As human creations, images often embellish or go beyond Scripture. If reports are correct that blood and gore are prominent in Gibson’s creation, this would represent a flaw, as the Scriptures, which is God’s creation, do the opposite and relate the facts of Christ’s death with reserve and without sensationalism. The Gospel of Mark, for example, makes no mention of blood in its entire passion narrative. The closest mention of blood is in the account of the Last Supper, where Jesus says of the wine, "This is my blood of the covenant, which is poured out for many" (Mark 14:24 ESV). After that, the story of the betrayal, arrest, condemnation and crucifixion is told without any recourse to blood and gore. Surely it was bloody, but Mark does not dwell on that.
Even if such embellishment helps the viewer sense the suffering of Christ, can the presentation adequately convey the meaning of Christ’s passion to both believer and unbeliever? Can it offer the gospel, the good news, the saving word? Does it have authority to exercise the keys of the kingdom – to open and close the door to heaven – an activity that the Westminster Confession reserves to "lawfully ordained" ministers as they preach the Word?
Some might argue that the movie is not intended to promote or produce saving faith. Yet such protestations belie the fervent and genuine zeal of Gibson and the evangelicals who are strongly promoting the film, some who believe that the movie represents the most potent evangelistic opportunity in 2,000 years. Even Rabbi Daniel Lapin predicts "The Passion" might trigger a religious revival in America.
GODS WAYS ARE NOT OUR WAYS
The peculiarly Presbyterian question is whether any movie fits the definition of what the Westminster Shorter Catechism calls the "outward and ordinary means" that Christ appointed to communicate his grace, which the Catechism identifies as "especially the Word, sacraments, and prayer" (A. 88). The question is not whether God could theoretically use a movie to engender faith, but what means God has expressly endorsed and promised to bless. Surely, if God has commanded his people not to make images of himself, would he bless that which he prohibits?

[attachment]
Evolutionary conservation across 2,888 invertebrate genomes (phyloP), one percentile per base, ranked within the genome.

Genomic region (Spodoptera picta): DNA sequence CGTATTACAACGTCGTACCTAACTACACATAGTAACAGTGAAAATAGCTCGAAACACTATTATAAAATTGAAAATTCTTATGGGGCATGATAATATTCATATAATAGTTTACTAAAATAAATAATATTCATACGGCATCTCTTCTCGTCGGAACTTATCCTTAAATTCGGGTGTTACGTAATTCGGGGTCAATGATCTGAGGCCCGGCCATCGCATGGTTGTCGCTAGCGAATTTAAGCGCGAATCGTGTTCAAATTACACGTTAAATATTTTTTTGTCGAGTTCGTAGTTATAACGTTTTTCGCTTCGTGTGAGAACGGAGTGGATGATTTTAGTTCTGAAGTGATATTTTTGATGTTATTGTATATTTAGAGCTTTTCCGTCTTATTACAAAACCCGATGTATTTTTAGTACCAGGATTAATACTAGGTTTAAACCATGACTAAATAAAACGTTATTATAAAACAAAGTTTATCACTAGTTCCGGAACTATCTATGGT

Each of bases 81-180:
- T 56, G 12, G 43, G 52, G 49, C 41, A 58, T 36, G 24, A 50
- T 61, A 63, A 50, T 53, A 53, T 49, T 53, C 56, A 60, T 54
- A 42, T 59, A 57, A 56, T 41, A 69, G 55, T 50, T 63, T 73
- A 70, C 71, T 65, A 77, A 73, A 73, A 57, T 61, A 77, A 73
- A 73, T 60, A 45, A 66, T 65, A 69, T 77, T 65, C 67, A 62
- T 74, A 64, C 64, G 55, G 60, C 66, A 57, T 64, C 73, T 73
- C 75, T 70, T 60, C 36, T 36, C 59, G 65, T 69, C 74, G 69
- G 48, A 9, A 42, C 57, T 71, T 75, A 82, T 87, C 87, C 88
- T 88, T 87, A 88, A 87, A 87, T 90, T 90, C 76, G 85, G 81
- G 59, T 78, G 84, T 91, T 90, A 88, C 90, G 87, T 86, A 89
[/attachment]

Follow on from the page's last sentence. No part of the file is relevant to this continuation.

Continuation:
The Apostle Paul writes in 1 Corinthians 1:21 (ESV) that "it pleased God through the folly of what we preach to save those who believe." Just as the message of Christ crucified appears to be a foolish way to save the world, the means of communicating that gospel (preaching) also seem foolish. In fact, if the "outward and ordinary means" seemed foolish in Paul’s time, how much more so in a mass-media society that values the dramatic, the visual, and the extraordinary. From a human perspective, preaching seems ineffective and old fashioned compared to the extraordinary means of a dramatic motion picture. Yet, just as salvation is the work of God in the human heart, the effectiveness of preaching depends upon the unseen work of Christ who appointed those means, not upon human ingenuity or creativity.
For these reasons, one motion picture – no matter how compelling – cannot add to or enrich the preaching of the Word that is carried out weekly in worshiping congregations. We therefore don’t need images or representations of any kind, confident that the Scriptures contain, as the Confession (1.6) claims, "all things necessary … for man’s salvation, faith and life," or as the Shorter Catechism (A. 3) puts it, "what man is to believe concerning God, and what duty God requires of man."
From March Presbyterian Outlook, by permission.
James C. Goodloe IV is pastor of Grace Covenant church, Richmond, Va. Robert W. Patterson, a former Presbyterian minister, writes on religion and public policy issues from Washington, D.C.